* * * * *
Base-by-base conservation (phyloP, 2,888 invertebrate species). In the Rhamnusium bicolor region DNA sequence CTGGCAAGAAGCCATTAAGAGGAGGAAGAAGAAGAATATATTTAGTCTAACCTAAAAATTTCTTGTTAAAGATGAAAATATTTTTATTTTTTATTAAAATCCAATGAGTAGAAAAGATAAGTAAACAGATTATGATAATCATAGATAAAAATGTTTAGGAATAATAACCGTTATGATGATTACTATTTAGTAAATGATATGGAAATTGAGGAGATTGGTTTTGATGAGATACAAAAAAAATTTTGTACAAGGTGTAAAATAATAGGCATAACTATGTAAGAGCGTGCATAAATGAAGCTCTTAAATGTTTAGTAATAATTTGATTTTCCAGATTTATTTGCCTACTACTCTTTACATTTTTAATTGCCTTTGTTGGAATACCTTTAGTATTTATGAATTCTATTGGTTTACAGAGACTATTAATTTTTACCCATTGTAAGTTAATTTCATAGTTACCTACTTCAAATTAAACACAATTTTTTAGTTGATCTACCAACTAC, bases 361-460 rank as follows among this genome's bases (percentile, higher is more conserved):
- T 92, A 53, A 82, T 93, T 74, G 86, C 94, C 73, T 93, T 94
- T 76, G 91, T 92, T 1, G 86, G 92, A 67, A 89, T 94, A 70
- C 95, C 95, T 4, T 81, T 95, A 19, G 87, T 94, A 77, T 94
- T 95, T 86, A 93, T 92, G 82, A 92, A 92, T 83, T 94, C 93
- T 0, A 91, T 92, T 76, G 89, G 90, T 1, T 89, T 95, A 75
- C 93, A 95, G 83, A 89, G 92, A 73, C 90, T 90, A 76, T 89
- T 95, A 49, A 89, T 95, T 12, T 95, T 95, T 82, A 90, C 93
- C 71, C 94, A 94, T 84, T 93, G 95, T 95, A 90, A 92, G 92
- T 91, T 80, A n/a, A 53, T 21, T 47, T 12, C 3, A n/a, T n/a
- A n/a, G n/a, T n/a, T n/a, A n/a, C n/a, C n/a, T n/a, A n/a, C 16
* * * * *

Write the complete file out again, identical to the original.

Base-by-base conservation (phyloP, 2,888 invertebrate species). In the Rhamnusium bicolor region DNA sequence CTGGCAAGAAGCCATTAAGAGGAGGAAGAAGAAGAATATATTTAGTCTAACCTAAAAATTTCTTGTTAAAGATGAAAATATTTTTATTTTTTATTAAAATCCAATGAGTAGAAAAGATAAGTAAACAGATTATGATAATCATAGATAAAAATGTTTAGGAATAATAACCGTTATGATGATTACTATTTAGTAAATGATATGGAAATTGAGGAGATTGGTTTTGATGAGATACAAAAAAAATTTTGTACAAGGTGTAAAATAATAGGCATAACTATGTAAGAGCGTGCATAAATGAAGCTCTTAAATGTTTAGTAATAATTTGATTTTCCAGATTTATTTGCCTACTACTCTTTACATTTTTAATTGCCTTTGTTGGAATACCTTTAGTATTTATGAATTCTATTGGTTTACAGAGACTATTAATTTTTACCCATTGTAAGTTAATTTCATAGTTACCTACTTCAAATTAAACACAATTTTTTAGTTGATCTACCAACTAC, bases 361-460 rank as follows among this genome's bases (percentile, higher is more conserved):
- T 92, A 53, A 82, T 93, T 74, G 86, C 94, C 73, T 93, T 94
- T 76, G 91, T 92, T 1, G 86, G 92, A 67, A 89, T 94, A 70
- C 95, C 95, T 4, T 81, T 95, A 19, G 87, T 94, A 77, T 94
- T 95, T 86, A 93, T 92, G 82, A 92, A 92, T 83, T 94, C 93
- T 0, A 91, T 92, T 76, G 89, G 90, T 1, T 89, T 95, A 75
- C 93, A 95, G 83, A 89, G 92, A 73, C 90, T 90, A 76, T 89
- T 95, A 49, A 89, T 95, T 12, T 95, T 95, T 82, A 90, C 93
- C 71, C 94, A 94, T 84, T 93, G 95, T 95, A 90, A 92, G 92
- T 91, T 80, A n/a, A 53, T 21, T 47, T 12, C 3, A n/a, T n/a
- A n/a, G n/a, T n/a, T n/a, A n/a, C n/a, C n/a, T n/a, A n/a, C 16